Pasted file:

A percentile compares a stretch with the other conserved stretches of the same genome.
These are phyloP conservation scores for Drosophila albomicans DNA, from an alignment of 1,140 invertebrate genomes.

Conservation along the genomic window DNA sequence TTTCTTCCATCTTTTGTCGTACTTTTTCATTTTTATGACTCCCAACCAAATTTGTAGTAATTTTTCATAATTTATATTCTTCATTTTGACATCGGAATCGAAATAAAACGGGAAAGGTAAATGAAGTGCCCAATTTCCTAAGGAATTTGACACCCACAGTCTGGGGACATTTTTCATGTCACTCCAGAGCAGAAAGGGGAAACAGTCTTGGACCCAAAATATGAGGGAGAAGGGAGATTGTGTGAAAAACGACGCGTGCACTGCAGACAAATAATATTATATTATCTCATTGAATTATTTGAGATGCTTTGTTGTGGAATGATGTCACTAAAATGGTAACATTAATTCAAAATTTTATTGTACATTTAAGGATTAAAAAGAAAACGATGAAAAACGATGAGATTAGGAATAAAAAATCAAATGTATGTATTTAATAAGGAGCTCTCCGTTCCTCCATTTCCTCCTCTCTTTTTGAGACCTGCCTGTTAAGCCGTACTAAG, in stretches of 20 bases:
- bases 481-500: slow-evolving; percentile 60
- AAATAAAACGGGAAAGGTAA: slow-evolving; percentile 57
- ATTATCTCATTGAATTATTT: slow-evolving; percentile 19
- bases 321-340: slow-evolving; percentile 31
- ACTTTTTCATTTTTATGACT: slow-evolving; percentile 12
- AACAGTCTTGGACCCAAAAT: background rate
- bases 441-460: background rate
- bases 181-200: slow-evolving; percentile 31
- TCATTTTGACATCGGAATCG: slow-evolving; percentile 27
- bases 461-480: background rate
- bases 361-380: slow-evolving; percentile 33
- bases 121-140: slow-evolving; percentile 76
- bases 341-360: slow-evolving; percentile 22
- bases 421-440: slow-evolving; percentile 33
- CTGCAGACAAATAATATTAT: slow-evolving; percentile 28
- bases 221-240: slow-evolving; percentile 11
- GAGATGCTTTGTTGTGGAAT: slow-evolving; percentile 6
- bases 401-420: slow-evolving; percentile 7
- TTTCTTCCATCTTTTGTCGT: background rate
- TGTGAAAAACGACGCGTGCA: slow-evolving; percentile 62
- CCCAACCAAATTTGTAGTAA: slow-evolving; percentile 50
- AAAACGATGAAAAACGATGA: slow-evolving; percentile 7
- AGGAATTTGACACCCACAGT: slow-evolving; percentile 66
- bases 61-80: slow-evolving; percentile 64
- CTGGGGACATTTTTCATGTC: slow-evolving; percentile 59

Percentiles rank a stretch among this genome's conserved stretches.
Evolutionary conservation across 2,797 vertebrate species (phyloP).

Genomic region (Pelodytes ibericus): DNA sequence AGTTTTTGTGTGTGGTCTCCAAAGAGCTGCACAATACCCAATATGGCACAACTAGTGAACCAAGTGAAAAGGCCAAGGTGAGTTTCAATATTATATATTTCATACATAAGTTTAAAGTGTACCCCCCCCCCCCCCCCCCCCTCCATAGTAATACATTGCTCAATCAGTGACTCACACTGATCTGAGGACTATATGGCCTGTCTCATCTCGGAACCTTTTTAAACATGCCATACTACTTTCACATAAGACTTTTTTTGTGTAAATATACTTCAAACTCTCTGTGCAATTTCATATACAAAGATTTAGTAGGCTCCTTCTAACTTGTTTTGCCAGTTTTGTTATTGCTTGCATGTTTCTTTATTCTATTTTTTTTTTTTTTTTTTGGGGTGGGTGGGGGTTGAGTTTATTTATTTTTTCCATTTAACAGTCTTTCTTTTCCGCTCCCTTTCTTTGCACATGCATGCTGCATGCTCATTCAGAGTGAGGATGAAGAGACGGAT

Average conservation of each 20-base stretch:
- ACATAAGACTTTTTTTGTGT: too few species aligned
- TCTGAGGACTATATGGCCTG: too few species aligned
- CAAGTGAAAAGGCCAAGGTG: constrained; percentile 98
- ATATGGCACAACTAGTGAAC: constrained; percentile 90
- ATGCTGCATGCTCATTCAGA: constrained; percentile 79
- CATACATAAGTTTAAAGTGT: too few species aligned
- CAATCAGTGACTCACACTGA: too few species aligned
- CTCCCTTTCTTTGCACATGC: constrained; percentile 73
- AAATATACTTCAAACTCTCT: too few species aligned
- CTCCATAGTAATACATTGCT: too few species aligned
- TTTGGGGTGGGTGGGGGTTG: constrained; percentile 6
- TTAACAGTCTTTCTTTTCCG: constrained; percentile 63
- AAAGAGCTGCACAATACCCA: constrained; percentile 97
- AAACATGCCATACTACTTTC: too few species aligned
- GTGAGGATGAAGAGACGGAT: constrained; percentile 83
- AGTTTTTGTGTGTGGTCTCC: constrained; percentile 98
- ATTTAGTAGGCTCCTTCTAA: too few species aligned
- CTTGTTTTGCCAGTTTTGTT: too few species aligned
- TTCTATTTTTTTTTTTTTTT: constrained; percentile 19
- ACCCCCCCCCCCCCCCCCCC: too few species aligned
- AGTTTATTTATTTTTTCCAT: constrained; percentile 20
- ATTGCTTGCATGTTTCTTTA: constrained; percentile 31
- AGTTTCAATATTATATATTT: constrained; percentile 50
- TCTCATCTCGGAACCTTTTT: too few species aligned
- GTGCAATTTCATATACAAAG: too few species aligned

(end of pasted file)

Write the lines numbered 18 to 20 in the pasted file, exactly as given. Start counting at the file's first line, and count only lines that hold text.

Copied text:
- CTGCAGACAAATAATATTAT: slow-evolving; percentile 28
- bases 221-240: slow-evolving; percentile 11
- GAGATGCTTTGTTGTGGAAT: slow-evolving; percentile 6